Much to your dismay, we’re sure, nude photos of Jersey Shore star “Snooki” have surfaced and currently are making the rounds on the Internet. Snooki, as you know, is more of a punchline than an actual person — often ridiculed for her “meatball”-esque appearance and Jersey-like demeanor. That said, there’ s been a huge spike in Google searches for the keywords “Snooki nude.”

In other words, despite how revolting the general public seems to find Snooki, we still want to see her naked — especially those in Dallas and Kentucky.

A company spokeswoman tells the Voice that Google doesn’t provide specific numbers when it comes to how many people search particular keywords. However, she directed us to Google Zeitgeist, which tracks trending search keywords.

Zeitgeist doesn’t provide the number of people who have searched for certain keywords, but compares how many people are searching for
specific words on a given day, month, or year and compares it to the average number of searches for those words. It’s pretty useless when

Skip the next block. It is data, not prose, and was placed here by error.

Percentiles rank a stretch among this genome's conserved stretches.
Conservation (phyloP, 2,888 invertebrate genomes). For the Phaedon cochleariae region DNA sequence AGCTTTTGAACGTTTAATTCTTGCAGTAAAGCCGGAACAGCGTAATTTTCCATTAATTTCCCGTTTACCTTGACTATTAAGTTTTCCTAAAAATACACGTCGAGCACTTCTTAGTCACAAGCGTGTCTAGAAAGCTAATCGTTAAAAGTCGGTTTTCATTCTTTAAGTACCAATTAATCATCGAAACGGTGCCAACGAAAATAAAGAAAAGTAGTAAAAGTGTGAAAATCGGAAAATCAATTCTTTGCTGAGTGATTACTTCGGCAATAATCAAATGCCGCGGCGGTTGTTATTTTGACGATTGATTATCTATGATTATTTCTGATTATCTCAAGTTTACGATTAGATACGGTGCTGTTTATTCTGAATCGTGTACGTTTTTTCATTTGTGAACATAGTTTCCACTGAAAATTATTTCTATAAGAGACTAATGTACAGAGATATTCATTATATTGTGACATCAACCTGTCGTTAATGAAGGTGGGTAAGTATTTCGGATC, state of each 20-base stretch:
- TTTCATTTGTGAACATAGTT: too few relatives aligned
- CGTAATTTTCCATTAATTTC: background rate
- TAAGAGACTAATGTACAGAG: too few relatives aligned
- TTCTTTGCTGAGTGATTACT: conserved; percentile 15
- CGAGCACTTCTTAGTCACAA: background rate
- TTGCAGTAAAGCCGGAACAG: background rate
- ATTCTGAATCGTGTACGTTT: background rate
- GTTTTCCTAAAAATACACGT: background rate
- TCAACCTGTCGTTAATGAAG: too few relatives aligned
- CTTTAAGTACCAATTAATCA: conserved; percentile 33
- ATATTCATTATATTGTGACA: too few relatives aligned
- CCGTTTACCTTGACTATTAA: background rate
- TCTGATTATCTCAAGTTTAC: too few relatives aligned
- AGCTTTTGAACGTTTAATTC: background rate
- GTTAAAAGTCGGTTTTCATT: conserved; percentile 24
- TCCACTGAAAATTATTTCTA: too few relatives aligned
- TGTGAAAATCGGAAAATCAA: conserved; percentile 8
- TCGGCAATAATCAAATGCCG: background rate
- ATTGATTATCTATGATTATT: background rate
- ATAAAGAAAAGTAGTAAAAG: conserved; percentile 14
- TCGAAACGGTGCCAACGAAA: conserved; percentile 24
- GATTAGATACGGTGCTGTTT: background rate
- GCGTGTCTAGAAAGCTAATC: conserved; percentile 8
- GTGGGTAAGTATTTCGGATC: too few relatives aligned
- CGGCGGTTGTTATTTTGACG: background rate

trying to determine how many people actually are searching for “Snooki nude.” However, it shows the geographic location of where the searches originate.

People in Dallas, it turns out, want to see Snooki naked more than anyone else in the country. The other top five cities that actually want to see Snooki naked include Washington D.C., Chicago, Los Angeles, and Houston. New York was sixth on the list.

As for states that want to see the self-proclaimed “meatball” in the buff, Kentucky tops the list, followed by Oregon, New Jersey, Arizona,
and Iowa.

See the entire list here.

Snooki, as you know, is a cultural terrorist. Her assault on all that is decent and good has stretched from the Jersey shore, to Florida, and
even to Italy — where she and her “guidettes” made Americans look like complete and utter douchebags.

As you may also know, Snooki is fueled by attention — even if that attention comes from nude pictures of herself floating around cyberspace, which is why her reps were quick to confirm that the photos actually are of Snooki.

That said, we all have the collective power to stop Snooki — if we all band together and just ignore her, there’s a good chance she’ll melt like a Gremlin that’s been exposed to the sun.

We realize this article isn’t helping the cause, but sometimes you gotta break some eggs — and after this post, we vow to not give Snooki even a sliver of attention ever again. We can only hope our colleagues in the Fourth Estate follow suit.